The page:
21. The Mystery of Prayer

Read by Br. Jonathan Maury

A ceaseless interchange of mutual love unites the Father, Son, and Holy Spirit.  Our prayer is not merely communication with God, it is coming to know God by participation in this divine life. In prayer we experience what it is to be made “participants in the divine nature”; we are caught up in the communion of the divine persons as they flow to one another in self-giving love and reciprocal joy.  If we hold before us in wonder the mystery of the triune life of God our prayer will realize its full potential.  The conception of prayer as homage paid to a distant God will fall away.

We shall find ourselves full of awe and gratitude that the life of divine love is open and accessible to us, for God dwells in us.  “Those who love me will keep my word, and my Father will love them, and we will come to them and make our home with them.”  If we begin to accept God’s generosity in drawing us into the divine life, and grasp the dignity bestowed on us by the divine indwelling, prayer will spring up in adoration and thanksgiving.

We shall find ourselves adoring the Holy Spirit who is poured out into our hearts and gives us the love with which we can love in return.  Our hearts will be filled with thankfulness that the Spirit stirs in the depths of our being and unites all that we are, even what is broken and not yet formed, with the risen Lord.  We shall worship Christ himself with adoring love, full of gratitude that he abides in us, and that in him we enjoy the fullness of the Father’s acceptance and love.  Our contemplation of his undiminished humanity will continually encourage us to offer ourselves, our souls and bodies in all their humanity, to God through him.  Through Christ we shall adore the Father in whom we live and move and have our being, the life-giving mystery of love, who is beyond all words and above all thoughts.

There are many conflicts on the way into the experience of divine love.  Sinfulness originates in a deep wound to our humanity that hinders us all from accepting love.  As the Spirit exposes it to Christ’s healing touch in prayer, we shall often have to struggle with our reluctance to be loved so deeply by God.  Christ himself will strive with us, as the angel strove with Jacob, to disable our self-reliant pride and make us depend on grace.  Our love must be purified and tested by many times of darkness, loss and waiting.  The nearer we draw to God, the more we will sense our vulnerability to the “cosmic powers of this present darkness” that seek to isolate us from God and one another.  So there are sufferings to be expected in our prayer but through them we come to the peace Christ promised.  “After you have suffered for a little while, the God of all grace, who has called you to his eternal glory in Christ will himself restore, support, strengthen and establish you.  To him be the power forever and ever. Amen.”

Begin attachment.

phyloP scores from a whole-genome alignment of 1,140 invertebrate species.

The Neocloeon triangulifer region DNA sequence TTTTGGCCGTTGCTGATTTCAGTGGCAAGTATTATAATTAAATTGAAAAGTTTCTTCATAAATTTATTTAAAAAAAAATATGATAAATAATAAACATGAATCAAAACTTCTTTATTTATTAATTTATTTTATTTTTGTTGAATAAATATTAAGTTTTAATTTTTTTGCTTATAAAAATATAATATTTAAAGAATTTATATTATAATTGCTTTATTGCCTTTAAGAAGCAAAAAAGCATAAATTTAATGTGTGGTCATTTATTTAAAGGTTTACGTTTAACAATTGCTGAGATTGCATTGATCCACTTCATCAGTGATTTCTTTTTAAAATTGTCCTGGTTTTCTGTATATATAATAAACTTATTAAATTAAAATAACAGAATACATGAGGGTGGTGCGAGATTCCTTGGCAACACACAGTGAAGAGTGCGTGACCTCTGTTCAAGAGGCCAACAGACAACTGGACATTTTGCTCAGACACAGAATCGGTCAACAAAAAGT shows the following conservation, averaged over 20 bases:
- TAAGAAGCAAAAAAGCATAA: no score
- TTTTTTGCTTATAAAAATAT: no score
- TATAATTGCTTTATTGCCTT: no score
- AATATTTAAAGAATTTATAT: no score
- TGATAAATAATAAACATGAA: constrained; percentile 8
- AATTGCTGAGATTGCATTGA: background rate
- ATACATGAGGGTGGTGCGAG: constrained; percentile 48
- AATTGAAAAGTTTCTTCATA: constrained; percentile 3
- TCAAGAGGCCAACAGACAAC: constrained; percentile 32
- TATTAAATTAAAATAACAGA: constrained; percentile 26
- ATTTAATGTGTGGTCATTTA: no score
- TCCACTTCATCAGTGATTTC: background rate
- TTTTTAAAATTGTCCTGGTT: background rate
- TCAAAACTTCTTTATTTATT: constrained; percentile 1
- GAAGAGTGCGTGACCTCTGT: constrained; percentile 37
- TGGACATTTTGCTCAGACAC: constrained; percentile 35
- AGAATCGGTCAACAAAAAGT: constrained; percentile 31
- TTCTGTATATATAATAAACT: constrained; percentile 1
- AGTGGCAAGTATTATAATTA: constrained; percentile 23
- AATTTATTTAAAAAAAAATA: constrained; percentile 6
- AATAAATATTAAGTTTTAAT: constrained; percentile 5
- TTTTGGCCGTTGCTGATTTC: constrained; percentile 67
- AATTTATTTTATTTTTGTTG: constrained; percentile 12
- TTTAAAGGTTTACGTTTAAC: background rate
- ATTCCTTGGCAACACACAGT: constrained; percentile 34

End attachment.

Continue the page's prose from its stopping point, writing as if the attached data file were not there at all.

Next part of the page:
1. Lani on January 4, 2019 at 18:26

    My words cannot express how much your words helped me through this Rule. There I was, wondering why I was not overcoming recent grief when I was led to your Website and a return to the Anglican Church. The reassurances you were so inspired to share will be memorized and put into ceaseless action, gratefully. Thanks to your Site, I am developing my own Rule for a rapidly-forming spiritual retreat center.

  2. Polly Henninger on March 17, 2009 at 20:16

    Each night I read the daily reading from Daily Guideposts and the accompanying scripture lesson in my Bible. I listen to and talk to God and pray for my friends, family and the world. I don’t know when this prayer time shifted from being a commitment, like a Lenten practice, to being the highlight of my day, but it did. I am grateful for God’s generosity in drawing me into the divine life. I grasp the dignity bestowed on me by the divine indwelling. I am amazed that what began as a good idea has become such a blessing.

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